UPDATED: 10:36 p.m. 3/30/16

CHICAGO (CBS) — A bad situation is getting even worse at Chicago State University, as school administrators have taken another drastic step in the face of devastating budget woes.

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If the school does not receive a large infusion of cash by April 30, it very possibly will have to begin massive layoffs.

The 150-year-old university is nearly out of money, and that means its 4,500 students are about out of time.

“They’ve already canceled our spring break. So we’ve been actually going through this already. So I’m very devastated at what’s happening at the school right now,” junior Enrico Gabino said.

Last month, CSU announced it was canceling spring break, and moving up the end of the spring semester from May to April, to make sure graduating students could get their diplomas before the school is possibly forced to shut down.

Later in February, Chicago State sent layoff notices to all 900 employees. This week, the school had reportedly informed staff and students to return keys to campus facilities by next week. On Wednesday, the university clarified that it is only requesting the key numbers employees have so it has an inventory of keys.

“I feel like everybody’s on edge. Everybody’s upset. Everybody has … little mood swings,” Tashyla Coleman said.

Graduate student Sonja Bertrand has been left wondering why she paid $23,000 for what should have been her final year of school.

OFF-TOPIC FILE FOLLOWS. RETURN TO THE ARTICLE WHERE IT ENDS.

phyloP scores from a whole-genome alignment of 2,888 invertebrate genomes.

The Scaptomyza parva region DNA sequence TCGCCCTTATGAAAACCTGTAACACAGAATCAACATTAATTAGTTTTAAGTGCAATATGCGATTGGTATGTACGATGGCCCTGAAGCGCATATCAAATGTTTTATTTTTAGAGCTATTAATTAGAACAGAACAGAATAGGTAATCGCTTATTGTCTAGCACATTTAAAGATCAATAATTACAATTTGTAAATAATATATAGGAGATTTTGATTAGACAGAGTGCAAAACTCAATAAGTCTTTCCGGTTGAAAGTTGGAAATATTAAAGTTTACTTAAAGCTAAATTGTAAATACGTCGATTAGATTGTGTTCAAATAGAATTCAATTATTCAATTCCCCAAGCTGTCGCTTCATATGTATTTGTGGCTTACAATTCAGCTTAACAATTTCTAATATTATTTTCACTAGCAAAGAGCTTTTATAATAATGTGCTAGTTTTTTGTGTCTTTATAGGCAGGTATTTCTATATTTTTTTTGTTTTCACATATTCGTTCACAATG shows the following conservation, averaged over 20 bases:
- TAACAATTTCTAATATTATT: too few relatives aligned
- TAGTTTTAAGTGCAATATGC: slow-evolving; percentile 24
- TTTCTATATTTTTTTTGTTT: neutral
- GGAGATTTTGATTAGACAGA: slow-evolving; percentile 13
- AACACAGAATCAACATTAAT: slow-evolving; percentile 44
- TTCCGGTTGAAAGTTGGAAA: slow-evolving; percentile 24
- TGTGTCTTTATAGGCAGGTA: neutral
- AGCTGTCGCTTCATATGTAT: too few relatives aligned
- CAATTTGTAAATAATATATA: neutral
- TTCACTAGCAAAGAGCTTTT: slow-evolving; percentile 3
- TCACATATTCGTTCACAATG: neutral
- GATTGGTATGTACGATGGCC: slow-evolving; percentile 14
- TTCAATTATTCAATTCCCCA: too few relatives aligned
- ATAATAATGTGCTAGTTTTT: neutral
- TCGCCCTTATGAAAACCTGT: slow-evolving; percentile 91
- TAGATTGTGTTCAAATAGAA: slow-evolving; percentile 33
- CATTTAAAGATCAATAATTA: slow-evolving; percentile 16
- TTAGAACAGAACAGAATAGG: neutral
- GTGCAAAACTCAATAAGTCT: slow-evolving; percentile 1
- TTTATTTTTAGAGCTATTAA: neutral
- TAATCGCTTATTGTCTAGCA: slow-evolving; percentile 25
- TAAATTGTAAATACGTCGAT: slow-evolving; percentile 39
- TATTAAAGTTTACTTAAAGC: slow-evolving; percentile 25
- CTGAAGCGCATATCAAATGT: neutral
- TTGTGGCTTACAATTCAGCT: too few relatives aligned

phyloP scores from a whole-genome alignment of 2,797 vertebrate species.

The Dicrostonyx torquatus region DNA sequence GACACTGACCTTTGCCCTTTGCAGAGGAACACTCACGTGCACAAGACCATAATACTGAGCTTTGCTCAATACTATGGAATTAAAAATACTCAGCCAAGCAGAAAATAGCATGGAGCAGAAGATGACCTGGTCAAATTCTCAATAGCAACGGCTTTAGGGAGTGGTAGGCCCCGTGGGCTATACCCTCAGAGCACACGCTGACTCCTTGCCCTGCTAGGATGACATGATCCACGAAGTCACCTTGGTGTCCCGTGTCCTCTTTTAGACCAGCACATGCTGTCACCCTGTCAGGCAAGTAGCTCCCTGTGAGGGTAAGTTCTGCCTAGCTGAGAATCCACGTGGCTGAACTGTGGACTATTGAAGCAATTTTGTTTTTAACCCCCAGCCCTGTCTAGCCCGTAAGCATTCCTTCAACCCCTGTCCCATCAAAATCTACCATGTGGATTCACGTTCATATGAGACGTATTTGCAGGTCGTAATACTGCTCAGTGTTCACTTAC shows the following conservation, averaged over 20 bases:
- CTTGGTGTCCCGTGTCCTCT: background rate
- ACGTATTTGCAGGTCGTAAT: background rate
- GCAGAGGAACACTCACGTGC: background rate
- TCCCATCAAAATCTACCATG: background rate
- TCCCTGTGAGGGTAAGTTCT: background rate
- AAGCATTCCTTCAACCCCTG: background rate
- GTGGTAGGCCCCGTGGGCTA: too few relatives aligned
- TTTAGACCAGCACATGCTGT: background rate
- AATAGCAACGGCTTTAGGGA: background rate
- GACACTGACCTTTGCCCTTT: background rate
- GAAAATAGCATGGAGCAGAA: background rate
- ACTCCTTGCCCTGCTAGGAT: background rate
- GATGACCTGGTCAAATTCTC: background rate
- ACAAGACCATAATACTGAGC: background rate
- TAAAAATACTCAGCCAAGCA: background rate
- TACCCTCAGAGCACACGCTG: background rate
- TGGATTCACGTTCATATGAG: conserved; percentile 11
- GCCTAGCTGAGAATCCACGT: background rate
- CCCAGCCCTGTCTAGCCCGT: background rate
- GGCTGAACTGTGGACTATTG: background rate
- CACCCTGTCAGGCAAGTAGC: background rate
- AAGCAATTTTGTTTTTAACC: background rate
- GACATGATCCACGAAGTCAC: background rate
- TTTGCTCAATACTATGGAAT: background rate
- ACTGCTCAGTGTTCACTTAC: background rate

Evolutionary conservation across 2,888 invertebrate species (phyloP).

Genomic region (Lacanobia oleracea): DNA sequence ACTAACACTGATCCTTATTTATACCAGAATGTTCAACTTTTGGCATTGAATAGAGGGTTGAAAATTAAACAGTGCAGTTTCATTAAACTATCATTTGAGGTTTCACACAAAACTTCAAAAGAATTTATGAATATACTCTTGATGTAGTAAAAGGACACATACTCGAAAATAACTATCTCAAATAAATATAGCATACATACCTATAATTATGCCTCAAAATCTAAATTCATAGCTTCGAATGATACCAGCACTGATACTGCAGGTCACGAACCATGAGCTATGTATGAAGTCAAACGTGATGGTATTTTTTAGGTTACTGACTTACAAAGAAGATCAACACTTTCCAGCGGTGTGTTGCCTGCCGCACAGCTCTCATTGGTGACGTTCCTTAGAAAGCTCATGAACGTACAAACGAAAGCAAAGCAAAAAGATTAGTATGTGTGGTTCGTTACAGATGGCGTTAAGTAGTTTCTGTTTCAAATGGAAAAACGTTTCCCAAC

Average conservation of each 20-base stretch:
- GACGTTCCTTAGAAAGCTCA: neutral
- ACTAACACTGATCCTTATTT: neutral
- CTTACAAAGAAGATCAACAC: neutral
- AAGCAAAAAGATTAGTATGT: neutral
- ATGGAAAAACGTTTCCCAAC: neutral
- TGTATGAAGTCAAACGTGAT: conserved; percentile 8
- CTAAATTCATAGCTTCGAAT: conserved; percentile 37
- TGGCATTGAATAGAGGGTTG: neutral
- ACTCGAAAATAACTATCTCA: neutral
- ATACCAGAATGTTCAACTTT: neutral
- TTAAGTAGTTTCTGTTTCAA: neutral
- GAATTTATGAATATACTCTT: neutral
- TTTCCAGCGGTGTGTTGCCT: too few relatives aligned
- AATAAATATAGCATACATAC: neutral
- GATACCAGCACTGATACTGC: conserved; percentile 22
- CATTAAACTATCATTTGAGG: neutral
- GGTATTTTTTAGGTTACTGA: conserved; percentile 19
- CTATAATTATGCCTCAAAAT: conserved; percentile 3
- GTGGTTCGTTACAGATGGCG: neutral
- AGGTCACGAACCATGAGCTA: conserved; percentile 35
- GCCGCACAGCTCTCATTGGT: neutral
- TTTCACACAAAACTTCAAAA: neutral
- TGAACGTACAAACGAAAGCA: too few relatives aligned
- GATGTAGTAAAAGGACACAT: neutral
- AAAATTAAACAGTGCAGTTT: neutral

“They shortened the semester. I’m not even going to be able to participate in graduation, because I can’t finish all my studies in time,” she said.

CBS professor Dr. Robert Bionaz tells CBS 2’s Brad Edwards, “It’s hard to believe that we’re in a position where people are actually having debates about whether it’s worthwhile to fund public higher education”.

In a news conference Wednesday, Chicago State President Thomas Calhoun pointed the finger at Springfield.

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“We’ve done everything we can do in the absence of 30 percent of our budget which translates into 36 or so million dollars,” said Chicago State President Thomas Calhoun. “It is an awful testimony to the leadership of the state of Illinois.”

Chicago State and other public universities in Illinois haven’t received state funding in nine months. CSU is owed more than $35 million.

Republican Gov. Bruce Rauner and Democratic leaders of the Illinois General Assembly have not come any closer to reaching a budget deal since the fiscal year started in July without a spending plan.

“I think you can sense when games are being played,” Rauner said Wednesday. “I’m trying to get something done.”

The governor blames the Democratic majority.

“I believe that the supermajority in the legislature is using Chicago State and many other service providers in Illinois as leverage to try to force a massive tax hike,” the governor said.

But in statements to CBS 2, House Speaker Mike Madigan and Senate President John Cullerton say it’s all Governor Rauner’s fault.

A spokesman for Cullerton said in part, “Universities, their employees and students are struggling because the governor eliminated their funding. He created this situation with his vetoes.”

Madigan agrees, with his spokesman saying, “The governor vetoed the higher appropriation last June. He is solely responsible.”

Meanwhile, students at CSU have been left feeling like victims of state government dysfunction.

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“Why are we the students and staff suffering? For their errors?” Bertrand said.